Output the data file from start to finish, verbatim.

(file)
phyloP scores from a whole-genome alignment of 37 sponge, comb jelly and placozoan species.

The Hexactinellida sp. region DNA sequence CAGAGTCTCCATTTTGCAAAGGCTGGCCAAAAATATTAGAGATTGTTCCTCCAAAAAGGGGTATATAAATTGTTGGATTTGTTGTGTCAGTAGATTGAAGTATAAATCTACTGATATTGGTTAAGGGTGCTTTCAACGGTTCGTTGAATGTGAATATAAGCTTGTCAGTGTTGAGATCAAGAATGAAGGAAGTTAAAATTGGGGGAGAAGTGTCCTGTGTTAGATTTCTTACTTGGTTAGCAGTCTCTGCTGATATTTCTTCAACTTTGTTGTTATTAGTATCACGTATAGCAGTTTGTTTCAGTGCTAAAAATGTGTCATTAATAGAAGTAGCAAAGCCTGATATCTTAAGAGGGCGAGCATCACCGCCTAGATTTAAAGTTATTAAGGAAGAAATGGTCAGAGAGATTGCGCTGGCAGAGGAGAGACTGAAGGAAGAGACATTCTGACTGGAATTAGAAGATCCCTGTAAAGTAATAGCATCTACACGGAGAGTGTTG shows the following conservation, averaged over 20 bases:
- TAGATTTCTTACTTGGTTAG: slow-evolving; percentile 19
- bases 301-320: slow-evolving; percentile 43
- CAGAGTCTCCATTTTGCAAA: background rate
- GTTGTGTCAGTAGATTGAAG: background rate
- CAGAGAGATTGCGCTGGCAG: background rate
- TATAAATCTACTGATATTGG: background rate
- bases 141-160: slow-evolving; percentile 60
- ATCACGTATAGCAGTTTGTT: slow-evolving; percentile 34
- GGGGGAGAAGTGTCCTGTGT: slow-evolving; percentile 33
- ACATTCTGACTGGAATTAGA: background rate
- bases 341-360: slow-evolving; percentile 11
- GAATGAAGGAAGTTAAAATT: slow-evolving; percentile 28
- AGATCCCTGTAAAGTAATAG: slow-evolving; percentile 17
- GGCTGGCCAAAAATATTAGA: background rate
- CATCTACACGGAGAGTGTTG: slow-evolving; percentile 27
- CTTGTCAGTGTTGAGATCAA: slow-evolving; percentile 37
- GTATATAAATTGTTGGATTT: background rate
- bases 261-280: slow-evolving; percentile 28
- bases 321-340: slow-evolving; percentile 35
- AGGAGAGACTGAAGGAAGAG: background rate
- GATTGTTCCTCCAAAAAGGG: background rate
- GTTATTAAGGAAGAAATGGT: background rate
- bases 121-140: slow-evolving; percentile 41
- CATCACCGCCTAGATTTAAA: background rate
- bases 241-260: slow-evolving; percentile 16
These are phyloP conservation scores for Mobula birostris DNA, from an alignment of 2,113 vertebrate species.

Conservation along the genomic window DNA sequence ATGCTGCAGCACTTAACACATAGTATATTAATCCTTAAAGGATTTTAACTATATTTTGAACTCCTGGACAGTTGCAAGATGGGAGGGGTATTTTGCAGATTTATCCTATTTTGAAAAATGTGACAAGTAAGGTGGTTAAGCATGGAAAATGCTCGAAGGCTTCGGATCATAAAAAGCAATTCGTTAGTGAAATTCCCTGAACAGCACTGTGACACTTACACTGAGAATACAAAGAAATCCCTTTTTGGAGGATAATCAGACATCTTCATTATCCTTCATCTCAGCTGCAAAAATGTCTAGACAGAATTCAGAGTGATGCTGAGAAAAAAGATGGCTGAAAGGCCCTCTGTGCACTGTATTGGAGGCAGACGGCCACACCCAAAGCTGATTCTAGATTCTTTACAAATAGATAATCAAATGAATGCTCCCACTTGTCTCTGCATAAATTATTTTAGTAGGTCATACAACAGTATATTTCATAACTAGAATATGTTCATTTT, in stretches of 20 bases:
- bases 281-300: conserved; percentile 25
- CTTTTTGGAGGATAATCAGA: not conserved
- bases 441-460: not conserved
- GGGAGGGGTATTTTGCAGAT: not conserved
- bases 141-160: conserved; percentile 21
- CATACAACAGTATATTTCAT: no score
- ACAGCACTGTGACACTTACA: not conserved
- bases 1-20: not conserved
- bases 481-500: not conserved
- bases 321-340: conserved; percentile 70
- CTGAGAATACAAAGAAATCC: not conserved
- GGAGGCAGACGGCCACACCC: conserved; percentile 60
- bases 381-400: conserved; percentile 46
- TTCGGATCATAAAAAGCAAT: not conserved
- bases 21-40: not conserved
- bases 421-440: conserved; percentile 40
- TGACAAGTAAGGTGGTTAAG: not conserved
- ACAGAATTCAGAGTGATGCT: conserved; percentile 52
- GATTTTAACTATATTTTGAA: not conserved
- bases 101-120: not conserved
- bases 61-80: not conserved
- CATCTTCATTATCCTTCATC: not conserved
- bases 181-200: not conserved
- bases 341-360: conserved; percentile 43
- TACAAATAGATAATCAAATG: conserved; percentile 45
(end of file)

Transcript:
phyloP scores from a whole-genome alignment of 37 sponge, comb jelly and placozoan species.

The Hexactinellida sp. region DNA sequence CAGAGTCTCCATTTTGCAAAGGCTGGCCAAAAATATTAGAGATTGTTCCTCCAAAAAGGGGTATATAAATTGTTGGATTTGTTGTGTCAGTAGATTGAAGTATAAATCTACTGATATTGGTTAAGGGTGCTTTCAACGGTTCGTTGAATGTGAATATAAGCTTGTCAGTGTTGAGATCAAGAATGAAGGAAGTTAAAATTGGGGGAGAAGTGTCCTGTGTTAGATTTCTTACTTGGTTAGCAGTCTCTGCTGATATTTCTTCAACTTTGTTGTTATTAGTATCACGTATAGCAGTTTGTTTCAGTGCTAAAAATGTGTCATTAATAGAAGTAGCAAAGCCTGATATCTTAAGAGGGCGAGCATCACCGCCTAGATTTAAAGTTATTAAGGAAGAAATGGTCAGAGAGATTGCGCTGGCAGAGGAGAGACTGAAGGAAGAGACATTCTGACTGGAATTAGAAGATCCCTGTAAAGTAATAGCATCTACACGGAGAGTGTTG shows the following conservation, averaged over 20 bases:
- TAGATTTCTTACTTGGTTAG: slow-evolving; percentile 19
- bases 301-320: slow-evolving; percentile 43
- CAGAGTCTCCATTTTGCAAA: background rate
- GTTGTGTCAGTAGATTGAAG: background rate
- CAGAGAGATTGCGCTGGCAG: background rate
- TATAAATCTACTGATATTGG: background rate
- bases 141-160: slow-evolving; percentile 60
- ATCACGTATAGCAGTTTGTT: slow-evolving; percentile 34
- GGGGGAGAAGTGTCCTGTGT: slow-evolving; percentile 33
- ACATTCTGACTGGAATTAGA: background rate
- bases 341-360: slow-evolving; percentile 11
- GAATGAAGGAAGTTAAAATT: slow-evolving; percentile 28
- AGATCCCTGTAAAGTAATAG: slow-evolving; percentile 17
- GGCTGGCCAAAAATATTAGA: background rate
- CATCTACACGGAGAGTGTTG: slow-evolving; percentile 27
- CTTGTCAGTGTTGAGATCAA: slow-evolving; percentile 37
- GTATATAAATTGTTGGATTT: background rate
- bases 261-280: slow-evolving; percentile 28
- bases 321-340: slow-evolving; percentile 35
- AGGAGAGACTGAAGGAAGAG: background rate
- GATTGTTCCTCCAAAAAGGG: background rate
- GTTATTAAGGAAGAAATGGT: background rate
- bases 121-140: slow-evolving; percentile 41
- CATCACCGCCTAGATTTAAA: background rate
- bases 241-260: slow-evolving; percentile 16
These are phyloP conservation scores for Mobula birostris DNA, from an alignment of 2,113 vertebrate species.

Conservation along the genomic window DNA sequence ATGCTGCAGCACTTAACACATAGTATATTAATCCTTAAAGGATTTTAACTATATTTTGAACTCCTGGACAGTTGCAAGATGGGAGGGGTATTTTGCAGATTTATCCTATTTTGAAAAATGTGACAAGTAAGGTGGTTAAGCATGGAAAATGCTCGAAGGCTTCGGATCATAAAAAGCAATTCGTTAGTGAAATTCCCTGAACAGCACTGTGACACTTACACTGAGAATACAAAGAAATCCCTTTTTGGAGGATAATCAGACATCTTCATTATCCTTCATCTCAGCTGCAAAAATGTCTAGACAGAATTCAGAGTGATGCTGAGAAAAAAGATGGCTGAAAGGCCCTCTGTGCACTGTATTGGAGGCAGACGGCCACACCCAAAGCTGATTCTAGATTCTTTACAAATAGATAATCAAATGAATGCTCCCACTTGTCTCTGCATAAATTATTTTAGTAGGTCATACAACAGTATATTTCATAACTAGAATATGTTCATTTT, in stretches of 20 bases:
- bases 281-300: conserved; percentile 25
- CTTTTTGGAGGATAATCAGA: not conserved
- bases 441-460: not conserved
- GGGAGGGGTATTTTGCAGAT: not conserved
- bases 141-160: conserved; percentile 21
- CATACAACAGTATATTTCAT: no score
- ACAGCACTGTGACACTTACA: not conserved
- bases 1-20: not conserved
- bases 481-500: not conserved
- bases 321-340: conserved; percentile 70
- CTGAGAATACAAAGAAATCC: not conserved
- GGAGGCAGACGGCCACACCC: conserved; percentile 60
- bases 381-400: conserved; percentile 46
- TTCGGATCATAAAAAGCAAT: not conserved
- bases 21-40: not conserved
- bases 421-440: conserved; percentile 40
- TGACAAGTAAGGTGGTTAAG: not conserved
- ACAGAATTCAGAGTGATGCT: conserved; percentile 52
- GATTTTAACTATATTTTGAA: not conserved
- bases 101-120: not conserved
- bases 61-80: not conserved
- CATCTTCATTATCCTTCATC: not conserved
- bases 181-200: not conserved
- bases 341-360: conserved; percentile 43
- TACAAATAGATAATCAAATG: conserved; percentile 45